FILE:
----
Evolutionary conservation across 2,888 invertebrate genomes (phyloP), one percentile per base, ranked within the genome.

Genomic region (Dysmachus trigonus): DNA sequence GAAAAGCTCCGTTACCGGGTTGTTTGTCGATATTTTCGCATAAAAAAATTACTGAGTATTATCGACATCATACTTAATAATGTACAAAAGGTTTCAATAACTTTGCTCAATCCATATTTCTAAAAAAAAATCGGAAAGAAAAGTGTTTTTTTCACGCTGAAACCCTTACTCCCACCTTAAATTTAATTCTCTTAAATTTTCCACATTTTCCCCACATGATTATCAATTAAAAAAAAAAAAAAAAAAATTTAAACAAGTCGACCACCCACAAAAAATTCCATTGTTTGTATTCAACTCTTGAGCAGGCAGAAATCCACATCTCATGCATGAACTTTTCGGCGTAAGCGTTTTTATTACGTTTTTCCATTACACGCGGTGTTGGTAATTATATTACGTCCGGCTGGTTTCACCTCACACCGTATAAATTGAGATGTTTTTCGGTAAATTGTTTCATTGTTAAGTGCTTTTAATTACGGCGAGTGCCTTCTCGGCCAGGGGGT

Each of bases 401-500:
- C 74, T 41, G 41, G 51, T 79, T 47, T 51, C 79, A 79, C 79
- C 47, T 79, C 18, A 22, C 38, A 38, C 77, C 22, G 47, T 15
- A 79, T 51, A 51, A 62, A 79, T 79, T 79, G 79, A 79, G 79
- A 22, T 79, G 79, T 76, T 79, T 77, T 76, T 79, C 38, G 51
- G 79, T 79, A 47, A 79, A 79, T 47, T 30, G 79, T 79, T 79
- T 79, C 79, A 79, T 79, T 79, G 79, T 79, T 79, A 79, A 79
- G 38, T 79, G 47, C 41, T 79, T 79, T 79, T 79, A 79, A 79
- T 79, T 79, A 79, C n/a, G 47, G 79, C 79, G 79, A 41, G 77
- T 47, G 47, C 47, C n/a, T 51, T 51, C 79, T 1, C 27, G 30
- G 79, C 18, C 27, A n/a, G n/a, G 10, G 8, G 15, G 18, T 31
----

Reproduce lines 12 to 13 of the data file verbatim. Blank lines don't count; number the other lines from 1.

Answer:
- T 47, G 47, C 47, C n/a, T 51, T 51, C 79, T 1, C 27, G 30
- G 79, C 18, C 27, A n/a, G n/a, G 10, G 8, G 15, G 18, T 31